Do The Right Thing’s secret millionaire, Joe Fournier heard the KIDS Hackney Adventure Playground was at risk of closure this year, and decided to surprise the staff and families that use the playground with a donation of the entire £100,000 needed to keep it going.

KIDS need to continue to raise fund each year to cover these costs and keep this vital resource open. If you would like to get involved and support their campaign, visit their website:

Series 27 – Episode 3




Hawkesyard Estate


Nuffield Health Fitness & Wellbeing Gym


Rugeley Leisure Centre


Gleeson Recruitment Group




Ganker Robot


Razor Turbo Jetts


Glowstone Smart Mug




Sea of Thieves


A Way Out


Detective Pikachu





Fitbit Aria 2


Nokia Body Cardio


QardioBase 2




FlexiSpot Deskcise Pro V9


PowerUp 3.0






GoPro Fusion Hero6 Black


Garmin VIRB 360

Merpeople classes in Bristol

Mermaid Stacie Orban is speaking up for the Merpeople of Bristol. She is parting the waves to get the recognition she feels they deserve.

Public swimming pools don’t allow mermaids to swim wearing their tails, meaning Stacie has to go ‘wild swimming’, often in dangerous locations such as the sea, rivers, or outdoor waterways. Stacie says local authorities in Bristol should be more accepting of mermaids.

She is calling on Council Chiefs to think again about their ban, and says the danger of the tails in pools have been exaggerated.

Stacie has been appealing for other Merpeople and anyone else who shares her passion for swimming with a tail, to get in touch so she can form a community of Merpeople in the Bristol area. We wanted to help, so, Do The Right Thing got in touch with Bristol City Council and their Everyone Active pools to call for specific sessions so that Mermaids can swim safety. Happily they agreed, and Everyone Active are now planning to run Merpeople swimming classes.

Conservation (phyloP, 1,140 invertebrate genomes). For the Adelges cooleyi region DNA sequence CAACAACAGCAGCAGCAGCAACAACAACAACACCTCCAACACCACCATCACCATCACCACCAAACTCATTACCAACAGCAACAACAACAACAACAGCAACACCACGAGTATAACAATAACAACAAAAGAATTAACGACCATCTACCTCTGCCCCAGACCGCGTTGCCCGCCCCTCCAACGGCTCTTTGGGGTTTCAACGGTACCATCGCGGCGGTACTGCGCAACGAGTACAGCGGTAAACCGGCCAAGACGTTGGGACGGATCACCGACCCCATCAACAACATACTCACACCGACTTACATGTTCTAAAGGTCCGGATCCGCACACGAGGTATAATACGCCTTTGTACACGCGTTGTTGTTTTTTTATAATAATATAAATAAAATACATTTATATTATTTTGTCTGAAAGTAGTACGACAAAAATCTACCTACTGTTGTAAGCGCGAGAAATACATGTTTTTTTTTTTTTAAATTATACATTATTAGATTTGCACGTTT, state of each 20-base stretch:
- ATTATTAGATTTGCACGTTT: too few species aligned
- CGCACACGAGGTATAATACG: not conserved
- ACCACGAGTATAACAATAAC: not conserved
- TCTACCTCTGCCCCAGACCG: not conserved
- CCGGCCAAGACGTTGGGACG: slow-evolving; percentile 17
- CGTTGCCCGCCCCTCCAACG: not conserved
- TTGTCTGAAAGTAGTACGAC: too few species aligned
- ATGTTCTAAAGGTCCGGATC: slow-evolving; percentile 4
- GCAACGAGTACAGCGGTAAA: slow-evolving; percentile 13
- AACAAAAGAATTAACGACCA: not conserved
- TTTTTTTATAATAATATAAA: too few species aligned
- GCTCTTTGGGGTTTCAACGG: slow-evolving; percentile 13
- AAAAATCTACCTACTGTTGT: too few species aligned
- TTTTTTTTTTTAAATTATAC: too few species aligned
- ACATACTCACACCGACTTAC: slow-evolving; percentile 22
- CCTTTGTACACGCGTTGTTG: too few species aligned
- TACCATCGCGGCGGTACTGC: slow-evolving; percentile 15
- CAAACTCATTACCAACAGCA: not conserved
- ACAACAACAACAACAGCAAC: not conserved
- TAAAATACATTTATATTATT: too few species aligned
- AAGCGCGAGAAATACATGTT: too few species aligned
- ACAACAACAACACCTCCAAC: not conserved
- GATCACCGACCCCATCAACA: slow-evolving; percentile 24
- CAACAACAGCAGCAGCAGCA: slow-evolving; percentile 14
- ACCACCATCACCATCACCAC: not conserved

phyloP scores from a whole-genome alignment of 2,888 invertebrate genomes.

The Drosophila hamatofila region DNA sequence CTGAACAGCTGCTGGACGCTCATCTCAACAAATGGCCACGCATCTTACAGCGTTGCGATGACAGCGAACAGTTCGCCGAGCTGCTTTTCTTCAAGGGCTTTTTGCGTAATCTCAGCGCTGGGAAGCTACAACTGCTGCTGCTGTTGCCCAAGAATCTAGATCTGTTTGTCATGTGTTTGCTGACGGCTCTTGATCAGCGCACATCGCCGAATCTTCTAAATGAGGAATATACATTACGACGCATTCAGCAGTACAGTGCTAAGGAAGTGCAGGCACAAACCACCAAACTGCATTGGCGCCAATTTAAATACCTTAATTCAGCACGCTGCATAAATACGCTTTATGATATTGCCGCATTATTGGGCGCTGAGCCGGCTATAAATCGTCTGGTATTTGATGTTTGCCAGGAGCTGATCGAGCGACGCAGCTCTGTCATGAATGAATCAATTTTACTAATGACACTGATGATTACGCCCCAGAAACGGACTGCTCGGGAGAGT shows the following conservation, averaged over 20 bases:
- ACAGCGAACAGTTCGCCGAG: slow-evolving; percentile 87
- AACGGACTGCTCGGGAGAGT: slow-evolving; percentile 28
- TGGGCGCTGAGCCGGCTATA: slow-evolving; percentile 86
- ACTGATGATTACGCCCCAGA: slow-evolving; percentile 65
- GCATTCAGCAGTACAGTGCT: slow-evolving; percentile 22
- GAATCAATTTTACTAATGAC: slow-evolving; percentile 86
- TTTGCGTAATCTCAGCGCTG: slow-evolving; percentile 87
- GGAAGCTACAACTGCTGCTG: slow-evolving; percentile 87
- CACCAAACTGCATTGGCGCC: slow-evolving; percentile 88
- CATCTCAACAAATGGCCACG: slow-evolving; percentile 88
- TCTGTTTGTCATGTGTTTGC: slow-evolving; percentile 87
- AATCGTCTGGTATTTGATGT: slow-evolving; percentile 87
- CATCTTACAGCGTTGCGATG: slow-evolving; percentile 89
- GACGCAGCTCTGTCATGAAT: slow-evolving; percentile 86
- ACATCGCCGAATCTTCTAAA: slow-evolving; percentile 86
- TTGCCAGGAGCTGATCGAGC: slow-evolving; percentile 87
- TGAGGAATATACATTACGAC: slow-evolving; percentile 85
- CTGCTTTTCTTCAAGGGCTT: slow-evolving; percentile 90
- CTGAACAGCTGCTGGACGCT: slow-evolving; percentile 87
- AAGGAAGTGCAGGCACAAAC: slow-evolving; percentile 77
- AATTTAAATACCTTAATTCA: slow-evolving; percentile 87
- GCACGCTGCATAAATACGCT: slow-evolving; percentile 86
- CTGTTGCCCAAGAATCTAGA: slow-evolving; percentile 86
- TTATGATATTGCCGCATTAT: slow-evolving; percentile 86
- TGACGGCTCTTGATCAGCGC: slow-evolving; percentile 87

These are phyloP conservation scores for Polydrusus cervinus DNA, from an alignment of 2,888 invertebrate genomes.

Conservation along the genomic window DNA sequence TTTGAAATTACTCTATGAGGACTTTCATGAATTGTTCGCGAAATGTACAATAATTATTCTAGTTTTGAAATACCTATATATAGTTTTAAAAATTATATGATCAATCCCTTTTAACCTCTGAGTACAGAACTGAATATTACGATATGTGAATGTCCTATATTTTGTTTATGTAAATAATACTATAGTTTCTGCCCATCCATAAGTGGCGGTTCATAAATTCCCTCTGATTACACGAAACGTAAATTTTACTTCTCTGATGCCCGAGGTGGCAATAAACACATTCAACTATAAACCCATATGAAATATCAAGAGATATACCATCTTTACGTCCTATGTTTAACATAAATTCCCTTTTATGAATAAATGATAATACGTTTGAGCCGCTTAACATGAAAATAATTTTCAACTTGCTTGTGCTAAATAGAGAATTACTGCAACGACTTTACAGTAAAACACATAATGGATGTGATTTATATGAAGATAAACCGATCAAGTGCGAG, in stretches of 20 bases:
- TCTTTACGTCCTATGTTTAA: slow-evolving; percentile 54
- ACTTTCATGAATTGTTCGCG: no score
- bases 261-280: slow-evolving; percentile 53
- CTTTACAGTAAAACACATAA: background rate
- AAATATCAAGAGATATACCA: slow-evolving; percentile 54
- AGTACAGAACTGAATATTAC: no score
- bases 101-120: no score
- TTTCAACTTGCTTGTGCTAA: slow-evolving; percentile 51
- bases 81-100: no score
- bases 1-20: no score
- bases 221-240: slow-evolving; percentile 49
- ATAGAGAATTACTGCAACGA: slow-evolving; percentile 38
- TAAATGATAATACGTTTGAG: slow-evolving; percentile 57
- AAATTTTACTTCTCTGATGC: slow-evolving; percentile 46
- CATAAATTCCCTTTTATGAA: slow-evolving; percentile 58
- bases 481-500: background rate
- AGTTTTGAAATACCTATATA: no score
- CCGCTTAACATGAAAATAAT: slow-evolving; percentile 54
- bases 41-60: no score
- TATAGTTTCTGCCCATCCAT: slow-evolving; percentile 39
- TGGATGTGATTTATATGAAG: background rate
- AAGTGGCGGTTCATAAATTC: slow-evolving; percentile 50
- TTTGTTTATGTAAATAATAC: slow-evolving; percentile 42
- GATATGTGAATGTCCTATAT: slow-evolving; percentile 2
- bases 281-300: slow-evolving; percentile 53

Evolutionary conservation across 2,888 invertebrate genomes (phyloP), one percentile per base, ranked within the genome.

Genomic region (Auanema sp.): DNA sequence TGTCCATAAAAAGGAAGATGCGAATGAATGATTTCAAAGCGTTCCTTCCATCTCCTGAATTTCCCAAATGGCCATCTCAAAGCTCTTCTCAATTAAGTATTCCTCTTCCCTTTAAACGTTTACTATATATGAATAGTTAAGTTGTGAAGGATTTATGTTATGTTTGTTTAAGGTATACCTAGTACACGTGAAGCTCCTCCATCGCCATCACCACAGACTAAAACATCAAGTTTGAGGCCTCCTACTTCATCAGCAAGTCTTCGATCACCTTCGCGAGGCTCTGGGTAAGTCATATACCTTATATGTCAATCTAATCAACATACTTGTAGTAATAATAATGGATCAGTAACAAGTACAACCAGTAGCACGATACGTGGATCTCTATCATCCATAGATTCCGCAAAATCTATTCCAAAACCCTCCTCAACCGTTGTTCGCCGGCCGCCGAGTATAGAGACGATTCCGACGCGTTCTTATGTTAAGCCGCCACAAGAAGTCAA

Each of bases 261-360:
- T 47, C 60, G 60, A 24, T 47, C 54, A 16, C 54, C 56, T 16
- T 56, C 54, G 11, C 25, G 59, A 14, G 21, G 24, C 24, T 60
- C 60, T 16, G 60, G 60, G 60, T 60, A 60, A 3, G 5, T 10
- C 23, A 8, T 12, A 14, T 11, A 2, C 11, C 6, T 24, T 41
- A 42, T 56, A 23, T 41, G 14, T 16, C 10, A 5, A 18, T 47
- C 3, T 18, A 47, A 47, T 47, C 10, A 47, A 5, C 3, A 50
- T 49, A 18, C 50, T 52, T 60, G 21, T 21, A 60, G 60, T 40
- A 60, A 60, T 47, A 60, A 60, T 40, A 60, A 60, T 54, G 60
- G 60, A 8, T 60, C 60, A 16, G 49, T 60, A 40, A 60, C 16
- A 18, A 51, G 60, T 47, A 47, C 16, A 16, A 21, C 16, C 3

If you would like more information on this story, or to try out a Merpeople class for yourself, please get in touch with Gary at

Energy drinks

Do The Right Thing is calling for a complete ban on the sale of energy drinks to under-16s. Our campaign is supported by England’s Children’s Commissioner, the NEU and NASUWT teachers unions.

Drinking too many energy drinks can have serious health implications for children. Potential side effects include diabetes, seizures, cardiac abnormalities, high blood pressure, convulsions and mood/behavioural disorders. 19-year-old Beth Game has made it her mission to spread awareness of the dangers of these drinks after being hospitalised for drinking too many.

Beth started drinking five to six energy drinks a day when she was just 11 years old. At 15, she collapsed and was rushed to hospital, where they discovered her heart rate had risen to an alarming 320 BPM. Beth was diagnosed with supraventricular tachycardia and put on medication.

1 in 10 teachers and school leaders identify high caffeinated energy drinks as the main contributor to poor pupil behaviour. Chris Keates from one of the main teachers’ unions, the NASUWT, says: ‘Action is needed to regulate the sale of these drinks which is basically legal highs at school dinner money prices’.

MP Maria Caulfield has met families directly affected by energy drinks. She encourages our viewers to sign the petition set up by teacher Louise Martin to ban the sale of energy drinks to under-16s.

If you would like to sign the petition to ban the sale of energy drinks to under-16s, please visit:

Vishing fraud

An estimated £10 billion is lost to fraud each year in the UK. A particular type of fraud called ‘Vishing’ is scamming thousands of pounds for unsuspecting victims. Some fraudsters will call your landline or mobile, pretending to be from your bank, Police, building society, a government agency, or someone you do business with. Their aim is to get you to reveal personal information, such as bank details and credit card numbers.

Any contact like this is designed to convince you to hand over valuable personal details, or your money, or download something that infects your computer. In the first four months of last year, there were 29,843 reports of vishing scams. Do The Right Thing tells the story of 91-year-old Betty, who was scammed out of £7,500 by criminals who pretended to be the Police.

If you believe you have been a victim of vishing fraud, or want to find out more information on the topic, follow the links below.